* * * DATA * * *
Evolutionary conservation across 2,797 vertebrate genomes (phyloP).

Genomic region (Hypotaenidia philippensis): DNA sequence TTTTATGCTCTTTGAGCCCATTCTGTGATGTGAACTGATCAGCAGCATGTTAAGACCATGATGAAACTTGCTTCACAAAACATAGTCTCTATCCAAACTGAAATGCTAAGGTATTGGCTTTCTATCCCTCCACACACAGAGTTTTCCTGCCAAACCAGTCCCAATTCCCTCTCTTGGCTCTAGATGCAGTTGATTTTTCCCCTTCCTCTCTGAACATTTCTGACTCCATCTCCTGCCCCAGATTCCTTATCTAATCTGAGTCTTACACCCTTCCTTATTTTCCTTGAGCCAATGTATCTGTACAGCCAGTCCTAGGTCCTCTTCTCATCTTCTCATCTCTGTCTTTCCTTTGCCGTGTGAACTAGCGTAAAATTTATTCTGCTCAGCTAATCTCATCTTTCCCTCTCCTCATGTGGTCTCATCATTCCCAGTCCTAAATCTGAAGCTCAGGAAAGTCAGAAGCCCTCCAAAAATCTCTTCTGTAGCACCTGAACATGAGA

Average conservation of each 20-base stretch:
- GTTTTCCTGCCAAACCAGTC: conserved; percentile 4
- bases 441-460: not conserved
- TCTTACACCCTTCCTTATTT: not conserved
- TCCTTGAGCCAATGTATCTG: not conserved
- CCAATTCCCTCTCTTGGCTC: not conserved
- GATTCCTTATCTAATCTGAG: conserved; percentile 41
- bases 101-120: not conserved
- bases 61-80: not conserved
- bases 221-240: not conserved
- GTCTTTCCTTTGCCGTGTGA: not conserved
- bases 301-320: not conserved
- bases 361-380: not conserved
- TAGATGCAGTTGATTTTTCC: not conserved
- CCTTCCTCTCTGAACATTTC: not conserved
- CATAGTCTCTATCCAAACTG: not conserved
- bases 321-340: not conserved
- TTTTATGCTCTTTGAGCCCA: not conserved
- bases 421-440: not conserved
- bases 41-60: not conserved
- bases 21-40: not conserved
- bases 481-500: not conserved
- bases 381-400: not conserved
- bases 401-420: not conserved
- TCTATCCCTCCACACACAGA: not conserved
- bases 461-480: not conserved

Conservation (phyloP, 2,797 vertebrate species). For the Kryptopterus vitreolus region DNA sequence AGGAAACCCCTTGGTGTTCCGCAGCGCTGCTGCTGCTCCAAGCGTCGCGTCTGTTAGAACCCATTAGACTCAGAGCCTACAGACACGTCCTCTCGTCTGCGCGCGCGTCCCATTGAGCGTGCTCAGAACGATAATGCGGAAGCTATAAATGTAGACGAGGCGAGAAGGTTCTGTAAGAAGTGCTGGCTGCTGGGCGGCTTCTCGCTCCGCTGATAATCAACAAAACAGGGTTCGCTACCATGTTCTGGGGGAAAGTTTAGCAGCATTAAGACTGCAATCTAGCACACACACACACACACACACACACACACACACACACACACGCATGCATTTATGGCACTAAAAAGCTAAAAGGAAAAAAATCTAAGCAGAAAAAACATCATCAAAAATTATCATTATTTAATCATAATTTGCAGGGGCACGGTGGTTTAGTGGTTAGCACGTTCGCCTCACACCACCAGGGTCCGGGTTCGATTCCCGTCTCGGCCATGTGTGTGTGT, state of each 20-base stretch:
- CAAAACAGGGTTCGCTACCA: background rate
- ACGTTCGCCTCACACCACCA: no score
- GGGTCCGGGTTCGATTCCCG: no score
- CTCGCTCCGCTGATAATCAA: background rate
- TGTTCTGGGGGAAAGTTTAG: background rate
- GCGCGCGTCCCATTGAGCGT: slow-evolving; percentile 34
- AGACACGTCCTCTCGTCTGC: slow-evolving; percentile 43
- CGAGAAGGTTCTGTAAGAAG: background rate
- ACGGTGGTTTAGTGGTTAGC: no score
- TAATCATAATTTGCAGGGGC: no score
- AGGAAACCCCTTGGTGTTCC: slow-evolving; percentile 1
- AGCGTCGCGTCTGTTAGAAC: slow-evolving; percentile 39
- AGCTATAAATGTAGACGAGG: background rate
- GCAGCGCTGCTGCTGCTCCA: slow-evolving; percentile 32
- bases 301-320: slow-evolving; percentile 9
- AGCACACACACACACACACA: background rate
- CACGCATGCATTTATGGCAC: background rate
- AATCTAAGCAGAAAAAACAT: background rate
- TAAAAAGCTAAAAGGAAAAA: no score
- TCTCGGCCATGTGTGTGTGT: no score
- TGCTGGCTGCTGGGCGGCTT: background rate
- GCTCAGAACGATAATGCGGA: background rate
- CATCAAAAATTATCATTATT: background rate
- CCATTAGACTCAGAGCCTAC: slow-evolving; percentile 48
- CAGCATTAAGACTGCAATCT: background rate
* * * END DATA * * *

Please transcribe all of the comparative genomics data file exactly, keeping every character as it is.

Evolutionary conservation across 2,797 vertebrate genomes (phyloP).

Genomic region (Hypotaenidia philippensis): DNA sequence TTTTATGCTCTTTGAGCCCATTCTGTGATGTGAACTGATCAGCAGCATGTTAAGACCATGATGAAACTTGCTTCACAAAACATAGTCTCTATCCAAACTGAAATGCTAAGGTATTGGCTTTCTATCCCTCCACACACAGAGTTTTCCTGCCAAACCAGTCCCAATTCCCTCTCTTGGCTCTAGATGCAGTTGATTTTTCCCCTTCCTCTCTGAACATTTCTGACTCCATCTCCTGCCCCAGATTCCTTATCTAATCTGAGTCTTACACCCTTCCTTATTTTCCTTGAGCCAATGTATCTGTACAGCCAGTCCTAGGTCCTCTTCTCATCTTCTCATCTCTGTCTTTCCTTTGCCGTGTGAACTAGCGTAAAATTTATTCTGCTCAGCTAATCTCATCTTTCCCTCTCCTCATGTGGTCTCATCATTCCCAGTCCTAAATCTGAAGCTCAGGAAAGTCAGAAGCCCTCCAAAAATCTCTTCTGTAGCACCTGAACATGAGA

Average conservation of each 20-base stretch:
- GTTTTCCTGCCAAACCAGTC: conserved; percentile 4
- bases 441-460: not conserved
- TCTTACACCCTTCCTTATTT: not conserved
- TCCTTGAGCCAATGTATCTG: not conserved
- CCAATTCCCTCTCTTGGCTC: not conserved
- GATTCCTTATCTAATCTGAG: conserved; percentile 41
- bases 101-120: not conserved
- bases 61-80: not conserved
- bases 221-240: not conserved
- GTCTTTCCTTTGCCGTGTGA: not conserved
- bases 301-320: not conserved
- bases 361-380: not conserved
- TAGATGCAGTTGATTTTTCC: not conserved
- CCTTCCTCTCTGAACATTTC: not conserved
- CATAGTCTCTATCCAAACTG: not conserved
- bases 321-340: not conserved
- TTTTATGCTCTTTGAGCCCA: not conserved
- bases 421-440: not conserved
- bases 41-60: not conserved
- bases 21-40: not conserved
- bases 481-500: not conserved
- bases 381-400: not conserved
- bases 401-420: not conserved
- TCTATCCCTCCACACACAGA: not conserved
- bases 461-480: not conserved

Conservation (phyloP, 2,797 vertebrate species). For the Kryptopterus vitreolus region DNA sequence AGGAAACCCCTTGGTGTTCCGCAGCGCTGCTGCTGCTCCAAGCGTCGCGTCTGTTAGAACCCATTAGACTCAGAGCCTACAGACACGTCCTCTCGTCTGCGCGCGCGTCCCATTGAGCGTGCTCAGAACGATAATGCGGAAGCTATAAATGTAGACGAGGCGAGAAGGTTCTGTAAGAAGTGCTGGCTGCTGGGCGGCTTCTCGCTCCGCTGATAATCAACAAAACAGGGTTCGCTACCATGTTCTGGGGGAAAGTTTAGCAGCATTAAGACTGCAATCTAGCACACACACACACACACACACACACACACACACACACACACGCATGCATTTATGGCACTAAAAAGCTAAAAGGAAAAAAATCTAAGCAGAAAAAACATCATCAAAAATTATCATTATTTAATCATAATTTGCAGGGGCACGGTGGTTTAGTGGTTAGCACGTTCGCCTCACACCACCAGGGTCCGGGTTCGATTCCCGTCTCGGCCATGTGTGTGTGT, state of each 20-base stretch:
- CAAAACAGGGTTCGCTACCA: background rate
- ACGTTCGCCTCACACCACCA: no score
- GGGTCCGGGTTCGATTCCCG: no score
- CTCGCTCCGCTGATAATCAA: background rate
- TGTTCTGGGGGAAAGTTTAG: background rate
- GCGCGCGTCCCATTGAGCGT: slow-evolving; percentile 34
- AGACACGTCCTCTCGTCTGC: slow-evolving; percentile 43
- CGAGAAGGTTCTGTAAGAAG: background rate
- ACGGTGGTTTAGTGGTTAGC: no score
- TAATCATAATTTGCAGGGGC: no score
- AGGAAACCCCTTGGTGTTCC: slow-evolving; percentile 1
- AGCGTCGCGTCTGTTAGAAC: slow-evolving; percentile 39
- AGCTATAAATGTAGACGAGG: background rate
- GCAGCGCTGCTGCTGCTCCA: slow-evolving; percentile 32
- bases 301-320: slow-evolving; percentile 9
- AGCACACACACACACACACA: background rate
- CACGCATGCATTTATGGCAC: background rate
- AATCTAAGCAGAAAAAACAT: background rate
- TAAAAAGCTAAAAGGAAAAA: no score
- TCTCGGCCATGTGTGTGTGT: no score
- TGCTGGCTGCTGGGCGGCTT: background rate
- GCTCAGAACGATAATGCGGA: background rate
- CATCAAAAATTATCATTATT: background rate
- CCATTAGACTCAGAGCCTAC: slow-evolving; percentile 48
- CAGCATTAAGACTGCAATCT: background rate